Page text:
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The Effects of the “Great Resignation” on Labor Market Slack and Inflation
The fraction of Americans switching their jobs has been increasing at a fast pace in the past 18 months, reaching its highest level on record. According to the U.S. Department of Labor, more than 4.5 million people voluntarily left their jobs in November 2021—the largest figure in the past two decades. This period has been dubbed the Great Resignation. At the same time, wages and salaries have accelerated considerably and by the end of 2021, inflation had hit its highest level since 1982.
The Great Resignation vs. The Great Reallocation: Industry-Level Evidence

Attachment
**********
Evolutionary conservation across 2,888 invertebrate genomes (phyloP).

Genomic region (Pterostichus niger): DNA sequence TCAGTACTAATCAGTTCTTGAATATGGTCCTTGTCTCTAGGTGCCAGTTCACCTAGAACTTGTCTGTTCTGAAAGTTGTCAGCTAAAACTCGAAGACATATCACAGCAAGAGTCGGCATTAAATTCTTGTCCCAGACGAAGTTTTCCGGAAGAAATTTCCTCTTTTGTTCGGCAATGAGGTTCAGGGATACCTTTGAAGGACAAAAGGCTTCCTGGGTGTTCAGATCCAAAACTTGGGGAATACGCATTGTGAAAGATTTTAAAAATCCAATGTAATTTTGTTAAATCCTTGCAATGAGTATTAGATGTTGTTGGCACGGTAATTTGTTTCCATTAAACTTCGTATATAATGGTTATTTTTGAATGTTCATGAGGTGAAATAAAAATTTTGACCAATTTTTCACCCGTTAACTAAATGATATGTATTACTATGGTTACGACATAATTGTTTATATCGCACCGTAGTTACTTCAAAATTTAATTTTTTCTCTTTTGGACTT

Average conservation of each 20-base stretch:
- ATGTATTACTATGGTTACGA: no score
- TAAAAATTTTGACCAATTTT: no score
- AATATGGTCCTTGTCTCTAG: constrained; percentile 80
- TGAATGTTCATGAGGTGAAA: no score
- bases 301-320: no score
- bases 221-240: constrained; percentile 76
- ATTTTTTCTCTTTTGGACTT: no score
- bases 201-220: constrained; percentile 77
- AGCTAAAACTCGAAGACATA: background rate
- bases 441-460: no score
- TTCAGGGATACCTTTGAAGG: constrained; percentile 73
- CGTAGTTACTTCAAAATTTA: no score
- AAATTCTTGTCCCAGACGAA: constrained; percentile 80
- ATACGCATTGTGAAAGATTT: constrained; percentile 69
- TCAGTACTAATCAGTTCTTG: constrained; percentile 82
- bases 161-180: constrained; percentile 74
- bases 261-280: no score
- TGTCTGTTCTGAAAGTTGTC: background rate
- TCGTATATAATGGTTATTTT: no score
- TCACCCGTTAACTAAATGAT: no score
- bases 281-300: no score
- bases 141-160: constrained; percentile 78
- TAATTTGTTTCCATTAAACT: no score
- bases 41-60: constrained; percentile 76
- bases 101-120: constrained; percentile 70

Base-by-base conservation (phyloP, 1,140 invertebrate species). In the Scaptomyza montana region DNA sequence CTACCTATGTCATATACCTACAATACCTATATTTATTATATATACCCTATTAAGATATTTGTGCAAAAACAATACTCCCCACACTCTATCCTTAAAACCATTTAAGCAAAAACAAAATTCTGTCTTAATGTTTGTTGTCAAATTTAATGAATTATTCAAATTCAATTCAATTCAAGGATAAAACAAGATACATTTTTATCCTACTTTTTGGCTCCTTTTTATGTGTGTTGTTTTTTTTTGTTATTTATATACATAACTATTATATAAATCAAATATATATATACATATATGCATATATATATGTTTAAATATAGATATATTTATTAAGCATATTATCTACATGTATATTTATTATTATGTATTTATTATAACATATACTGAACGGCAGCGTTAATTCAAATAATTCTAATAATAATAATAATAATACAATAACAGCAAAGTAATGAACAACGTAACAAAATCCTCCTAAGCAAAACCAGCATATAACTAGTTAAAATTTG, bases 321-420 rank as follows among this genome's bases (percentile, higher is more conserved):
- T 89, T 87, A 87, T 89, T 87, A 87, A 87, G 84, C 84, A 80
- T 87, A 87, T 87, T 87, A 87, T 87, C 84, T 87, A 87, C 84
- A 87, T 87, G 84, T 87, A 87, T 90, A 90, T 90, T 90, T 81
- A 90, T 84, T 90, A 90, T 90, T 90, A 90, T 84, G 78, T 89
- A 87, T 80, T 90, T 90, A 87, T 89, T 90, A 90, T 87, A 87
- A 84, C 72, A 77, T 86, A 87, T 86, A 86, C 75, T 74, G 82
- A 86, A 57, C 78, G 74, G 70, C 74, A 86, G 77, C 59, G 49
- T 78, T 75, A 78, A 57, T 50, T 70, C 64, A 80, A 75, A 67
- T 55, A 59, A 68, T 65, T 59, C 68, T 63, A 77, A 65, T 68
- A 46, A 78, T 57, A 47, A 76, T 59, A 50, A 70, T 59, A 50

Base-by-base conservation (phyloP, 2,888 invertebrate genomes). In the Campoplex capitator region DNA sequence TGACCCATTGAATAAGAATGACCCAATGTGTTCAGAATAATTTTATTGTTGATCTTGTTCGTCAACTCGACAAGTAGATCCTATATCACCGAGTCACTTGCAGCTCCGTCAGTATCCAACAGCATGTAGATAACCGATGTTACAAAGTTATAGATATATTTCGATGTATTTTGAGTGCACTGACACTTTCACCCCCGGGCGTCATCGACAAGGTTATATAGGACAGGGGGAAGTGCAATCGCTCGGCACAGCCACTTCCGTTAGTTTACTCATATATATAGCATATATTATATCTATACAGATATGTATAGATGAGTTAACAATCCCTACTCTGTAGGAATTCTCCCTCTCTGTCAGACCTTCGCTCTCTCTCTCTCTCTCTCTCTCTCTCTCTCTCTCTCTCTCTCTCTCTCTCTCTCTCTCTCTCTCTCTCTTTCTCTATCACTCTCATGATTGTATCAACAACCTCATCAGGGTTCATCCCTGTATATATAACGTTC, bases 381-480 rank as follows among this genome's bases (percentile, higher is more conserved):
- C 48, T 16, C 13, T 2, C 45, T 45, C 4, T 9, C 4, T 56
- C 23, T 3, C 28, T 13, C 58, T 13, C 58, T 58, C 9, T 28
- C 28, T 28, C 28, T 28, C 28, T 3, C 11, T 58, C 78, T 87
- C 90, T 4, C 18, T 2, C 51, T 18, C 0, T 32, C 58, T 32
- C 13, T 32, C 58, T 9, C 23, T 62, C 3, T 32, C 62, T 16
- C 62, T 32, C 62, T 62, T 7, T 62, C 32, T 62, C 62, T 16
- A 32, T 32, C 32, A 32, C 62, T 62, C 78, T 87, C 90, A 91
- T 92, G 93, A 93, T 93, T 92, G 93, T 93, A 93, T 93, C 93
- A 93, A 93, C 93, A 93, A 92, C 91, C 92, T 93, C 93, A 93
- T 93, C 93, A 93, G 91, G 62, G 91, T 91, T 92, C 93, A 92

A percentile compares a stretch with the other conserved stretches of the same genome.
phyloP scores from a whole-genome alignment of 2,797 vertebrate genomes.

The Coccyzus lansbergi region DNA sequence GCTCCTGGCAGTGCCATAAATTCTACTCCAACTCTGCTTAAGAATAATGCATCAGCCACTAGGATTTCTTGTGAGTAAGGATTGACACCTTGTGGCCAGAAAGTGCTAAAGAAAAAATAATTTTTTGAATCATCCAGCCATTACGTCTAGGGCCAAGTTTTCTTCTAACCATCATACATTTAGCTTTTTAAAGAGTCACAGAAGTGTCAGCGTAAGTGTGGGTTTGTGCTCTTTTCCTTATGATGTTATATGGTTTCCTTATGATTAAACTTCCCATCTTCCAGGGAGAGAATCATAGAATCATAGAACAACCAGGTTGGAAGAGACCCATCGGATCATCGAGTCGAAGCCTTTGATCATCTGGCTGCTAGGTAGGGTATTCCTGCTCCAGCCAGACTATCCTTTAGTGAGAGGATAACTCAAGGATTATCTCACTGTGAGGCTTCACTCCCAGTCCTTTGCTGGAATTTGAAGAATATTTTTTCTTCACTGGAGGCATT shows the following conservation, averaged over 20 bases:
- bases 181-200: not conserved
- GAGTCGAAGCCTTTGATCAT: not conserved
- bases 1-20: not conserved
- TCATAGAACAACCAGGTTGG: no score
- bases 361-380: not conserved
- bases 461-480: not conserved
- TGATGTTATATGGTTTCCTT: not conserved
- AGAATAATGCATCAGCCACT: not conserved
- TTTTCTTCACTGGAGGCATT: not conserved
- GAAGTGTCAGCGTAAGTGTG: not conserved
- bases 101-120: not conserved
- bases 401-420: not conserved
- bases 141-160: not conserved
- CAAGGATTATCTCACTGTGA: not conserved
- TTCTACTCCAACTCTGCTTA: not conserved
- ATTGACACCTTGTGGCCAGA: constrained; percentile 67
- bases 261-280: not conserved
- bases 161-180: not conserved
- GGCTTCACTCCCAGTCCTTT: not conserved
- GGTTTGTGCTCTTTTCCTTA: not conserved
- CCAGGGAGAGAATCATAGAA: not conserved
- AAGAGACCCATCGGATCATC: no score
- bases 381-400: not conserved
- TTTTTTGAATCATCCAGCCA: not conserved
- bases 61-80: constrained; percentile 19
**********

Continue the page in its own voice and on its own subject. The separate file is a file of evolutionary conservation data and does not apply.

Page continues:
Some workers have experienced the Great Resignation, but others have gone through the Great Reallocation— transferring from one job to another.
The Great Resignation vs. the Great Reallocation Revisited
The type of jobs typically found in the service industry had the sharpest increase in people quitting for a new job in 2021, according to an analysis of job quits.
“Great Resignations” Are Common During Fast Recoveries
The record percentage of workers who are quitting their jobs, known as the “Great Resignation,” is not a shift in worker attitudes in the wake of the pandemic. Evidence on which workers are quitting suggests that it reflects the strong rebound of the demand for younger and less-educated workers. Historical data on quits in manufacturing suggest that the current wave is not unusual. Waves of job quits have occurred during all fast recoveries in the postwar period.